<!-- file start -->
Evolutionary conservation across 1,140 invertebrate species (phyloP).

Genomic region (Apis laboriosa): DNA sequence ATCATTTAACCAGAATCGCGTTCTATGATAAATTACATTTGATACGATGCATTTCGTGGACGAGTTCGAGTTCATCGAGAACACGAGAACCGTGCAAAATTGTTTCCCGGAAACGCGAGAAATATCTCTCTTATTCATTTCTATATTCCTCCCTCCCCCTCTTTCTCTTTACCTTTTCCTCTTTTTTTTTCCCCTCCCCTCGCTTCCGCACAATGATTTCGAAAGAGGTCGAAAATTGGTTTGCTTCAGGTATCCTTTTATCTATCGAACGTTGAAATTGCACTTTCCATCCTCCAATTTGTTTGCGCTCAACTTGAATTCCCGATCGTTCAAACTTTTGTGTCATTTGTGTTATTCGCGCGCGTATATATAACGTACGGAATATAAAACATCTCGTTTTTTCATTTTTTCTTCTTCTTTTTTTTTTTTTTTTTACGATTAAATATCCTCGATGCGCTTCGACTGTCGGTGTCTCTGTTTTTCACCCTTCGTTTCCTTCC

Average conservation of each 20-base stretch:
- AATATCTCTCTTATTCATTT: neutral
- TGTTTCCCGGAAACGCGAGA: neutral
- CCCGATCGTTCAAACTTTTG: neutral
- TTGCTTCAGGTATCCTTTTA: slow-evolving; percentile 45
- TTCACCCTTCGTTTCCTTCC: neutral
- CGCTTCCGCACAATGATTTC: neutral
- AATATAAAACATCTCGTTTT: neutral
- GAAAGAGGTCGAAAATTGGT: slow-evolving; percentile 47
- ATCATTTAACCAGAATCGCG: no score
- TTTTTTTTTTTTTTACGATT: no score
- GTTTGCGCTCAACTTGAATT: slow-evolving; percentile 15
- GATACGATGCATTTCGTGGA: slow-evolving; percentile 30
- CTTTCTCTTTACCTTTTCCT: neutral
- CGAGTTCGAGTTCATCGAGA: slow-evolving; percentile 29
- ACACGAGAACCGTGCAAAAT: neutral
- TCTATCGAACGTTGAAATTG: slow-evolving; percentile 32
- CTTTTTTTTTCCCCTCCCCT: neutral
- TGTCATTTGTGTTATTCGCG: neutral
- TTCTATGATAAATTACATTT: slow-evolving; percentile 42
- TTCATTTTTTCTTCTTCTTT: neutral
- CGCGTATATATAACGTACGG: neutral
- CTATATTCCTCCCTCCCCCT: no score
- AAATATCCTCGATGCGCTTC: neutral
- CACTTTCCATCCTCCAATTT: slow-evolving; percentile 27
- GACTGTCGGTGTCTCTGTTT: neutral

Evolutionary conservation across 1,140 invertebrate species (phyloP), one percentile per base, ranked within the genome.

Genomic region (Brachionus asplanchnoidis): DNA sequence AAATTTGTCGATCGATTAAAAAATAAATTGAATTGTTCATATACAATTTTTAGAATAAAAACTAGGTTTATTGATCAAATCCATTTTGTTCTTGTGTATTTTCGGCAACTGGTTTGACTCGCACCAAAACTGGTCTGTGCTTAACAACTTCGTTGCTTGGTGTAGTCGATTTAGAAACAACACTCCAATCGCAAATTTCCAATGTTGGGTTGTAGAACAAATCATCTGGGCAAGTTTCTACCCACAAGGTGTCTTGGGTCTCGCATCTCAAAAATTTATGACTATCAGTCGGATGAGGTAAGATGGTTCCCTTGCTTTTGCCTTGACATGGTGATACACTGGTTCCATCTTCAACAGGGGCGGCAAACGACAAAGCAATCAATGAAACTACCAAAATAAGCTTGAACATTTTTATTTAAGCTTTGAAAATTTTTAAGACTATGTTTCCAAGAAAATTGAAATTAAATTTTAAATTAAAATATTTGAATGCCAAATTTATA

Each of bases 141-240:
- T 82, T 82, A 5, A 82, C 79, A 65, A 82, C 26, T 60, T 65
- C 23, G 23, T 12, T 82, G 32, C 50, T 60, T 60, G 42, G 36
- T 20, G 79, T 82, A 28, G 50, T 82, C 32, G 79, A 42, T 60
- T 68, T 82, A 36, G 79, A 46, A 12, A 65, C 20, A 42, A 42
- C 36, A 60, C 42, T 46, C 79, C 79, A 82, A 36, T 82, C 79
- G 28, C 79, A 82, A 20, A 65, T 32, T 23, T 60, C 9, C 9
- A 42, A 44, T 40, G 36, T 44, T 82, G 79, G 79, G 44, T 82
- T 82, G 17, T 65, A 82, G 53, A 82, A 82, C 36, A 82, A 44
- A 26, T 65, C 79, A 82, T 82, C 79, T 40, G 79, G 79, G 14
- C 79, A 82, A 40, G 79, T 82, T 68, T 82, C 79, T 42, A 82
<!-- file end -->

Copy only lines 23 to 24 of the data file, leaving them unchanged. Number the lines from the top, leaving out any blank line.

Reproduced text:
- TTCATTTTTTCTTCTTCTTT: neutral
- CGCGTATATATAACGTACGG: neutral